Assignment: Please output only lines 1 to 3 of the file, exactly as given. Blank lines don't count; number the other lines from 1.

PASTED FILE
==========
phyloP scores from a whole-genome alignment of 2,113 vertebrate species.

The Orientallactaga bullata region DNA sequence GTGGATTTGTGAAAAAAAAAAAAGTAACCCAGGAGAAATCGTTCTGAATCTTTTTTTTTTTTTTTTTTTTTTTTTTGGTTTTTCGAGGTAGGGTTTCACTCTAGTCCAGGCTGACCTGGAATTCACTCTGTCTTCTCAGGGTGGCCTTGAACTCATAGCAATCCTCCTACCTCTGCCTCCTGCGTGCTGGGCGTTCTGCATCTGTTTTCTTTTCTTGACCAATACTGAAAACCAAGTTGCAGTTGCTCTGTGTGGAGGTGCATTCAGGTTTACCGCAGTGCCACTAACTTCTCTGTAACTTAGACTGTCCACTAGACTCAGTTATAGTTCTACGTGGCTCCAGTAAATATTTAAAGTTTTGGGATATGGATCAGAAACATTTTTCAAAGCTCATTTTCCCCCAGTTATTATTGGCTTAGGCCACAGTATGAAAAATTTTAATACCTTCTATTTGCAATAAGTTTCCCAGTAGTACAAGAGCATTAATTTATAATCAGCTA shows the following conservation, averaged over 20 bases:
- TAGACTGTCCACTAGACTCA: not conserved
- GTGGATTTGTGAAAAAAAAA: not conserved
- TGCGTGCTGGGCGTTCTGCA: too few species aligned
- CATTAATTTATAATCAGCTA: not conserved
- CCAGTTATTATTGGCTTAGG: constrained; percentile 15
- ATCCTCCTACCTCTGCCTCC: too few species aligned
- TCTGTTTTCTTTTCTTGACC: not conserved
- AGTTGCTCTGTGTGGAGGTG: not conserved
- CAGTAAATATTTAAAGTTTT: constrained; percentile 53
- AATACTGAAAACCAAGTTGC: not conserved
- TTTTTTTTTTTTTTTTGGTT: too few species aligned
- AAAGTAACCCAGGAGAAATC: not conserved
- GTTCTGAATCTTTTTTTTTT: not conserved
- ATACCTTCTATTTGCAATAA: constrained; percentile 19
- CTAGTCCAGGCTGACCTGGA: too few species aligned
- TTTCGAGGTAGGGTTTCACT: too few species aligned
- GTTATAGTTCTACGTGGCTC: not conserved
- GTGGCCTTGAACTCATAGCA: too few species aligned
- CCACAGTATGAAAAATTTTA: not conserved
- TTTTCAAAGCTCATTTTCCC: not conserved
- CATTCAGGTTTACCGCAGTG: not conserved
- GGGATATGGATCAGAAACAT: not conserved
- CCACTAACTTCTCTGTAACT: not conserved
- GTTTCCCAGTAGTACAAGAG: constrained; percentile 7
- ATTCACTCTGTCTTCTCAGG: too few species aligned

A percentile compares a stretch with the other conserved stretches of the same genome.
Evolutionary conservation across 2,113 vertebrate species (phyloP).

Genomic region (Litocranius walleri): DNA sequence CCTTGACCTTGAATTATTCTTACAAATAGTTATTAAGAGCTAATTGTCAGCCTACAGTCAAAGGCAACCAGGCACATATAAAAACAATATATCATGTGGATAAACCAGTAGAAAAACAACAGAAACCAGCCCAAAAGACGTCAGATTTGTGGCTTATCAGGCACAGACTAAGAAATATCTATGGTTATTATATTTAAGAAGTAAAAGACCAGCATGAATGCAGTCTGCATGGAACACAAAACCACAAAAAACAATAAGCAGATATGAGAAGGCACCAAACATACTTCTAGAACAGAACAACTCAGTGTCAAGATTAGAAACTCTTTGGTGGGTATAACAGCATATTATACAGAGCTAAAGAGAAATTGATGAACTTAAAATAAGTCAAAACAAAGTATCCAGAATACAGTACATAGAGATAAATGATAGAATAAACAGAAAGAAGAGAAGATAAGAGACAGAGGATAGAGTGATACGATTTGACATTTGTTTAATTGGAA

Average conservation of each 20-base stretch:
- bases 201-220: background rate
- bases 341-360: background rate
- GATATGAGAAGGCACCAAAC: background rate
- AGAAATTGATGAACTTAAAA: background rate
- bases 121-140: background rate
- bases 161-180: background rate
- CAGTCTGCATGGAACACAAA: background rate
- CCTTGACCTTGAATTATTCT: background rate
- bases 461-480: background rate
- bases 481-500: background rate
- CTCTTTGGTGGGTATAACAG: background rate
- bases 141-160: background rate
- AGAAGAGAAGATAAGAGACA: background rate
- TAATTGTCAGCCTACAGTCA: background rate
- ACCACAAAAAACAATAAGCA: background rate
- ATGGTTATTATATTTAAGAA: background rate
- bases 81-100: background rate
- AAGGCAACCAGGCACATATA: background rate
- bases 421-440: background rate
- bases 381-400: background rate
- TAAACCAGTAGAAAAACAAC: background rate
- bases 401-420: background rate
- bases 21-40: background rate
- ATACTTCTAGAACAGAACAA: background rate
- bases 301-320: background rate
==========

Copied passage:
phyloP scores from a whole-genome alignment of 2,113 vertebrate species.

The Orientallactaga bullata region DNA sequence GTGGATTTGTGAAAAAAAAAAAAGTAACCCAGGAGAAATCGTTCTGAATCTTTTTTTTTTTTTTTTTTTTTTTTTTGGTTTTTCGAGGTAGGGTTTCACTCTAGTCCAGGCTGACCTGGAATTCACTCTGTCTTCTCAGGGTGGCCTTGAACTCATAGCAATCCTCCTACCTCTGCCTCCTGCGTGCTGGGCGTTCTGCATCTGTTTTCTTTTCTTGACCAATACTGAAAACCAAGTTGCAGTTGCTCTGTGTGGAGGTGCATTCAGGTTTACCGCAGTGCCACTAACTTCTCTGTAACTTAGACTGTCCACTAGACTCAGTTATAGTTCTACGTGGCTCCAGTAAATATTTAAAGTTTTGGGATATGGATCAGAAACATTTTTCAAAGCTCATTTTCCCCCAGTTATTATTGGCTTAGGCCACAGTATGAAAAATTTTAATACCTTCTATTTGCAATAAGTTTCCCAGTAGTACAAGAGCATTAATTTATAATCAGCTA shows the following conservation, averaged over 20 bases:
- TAGACTGTCCACTAGACTCA: not conserved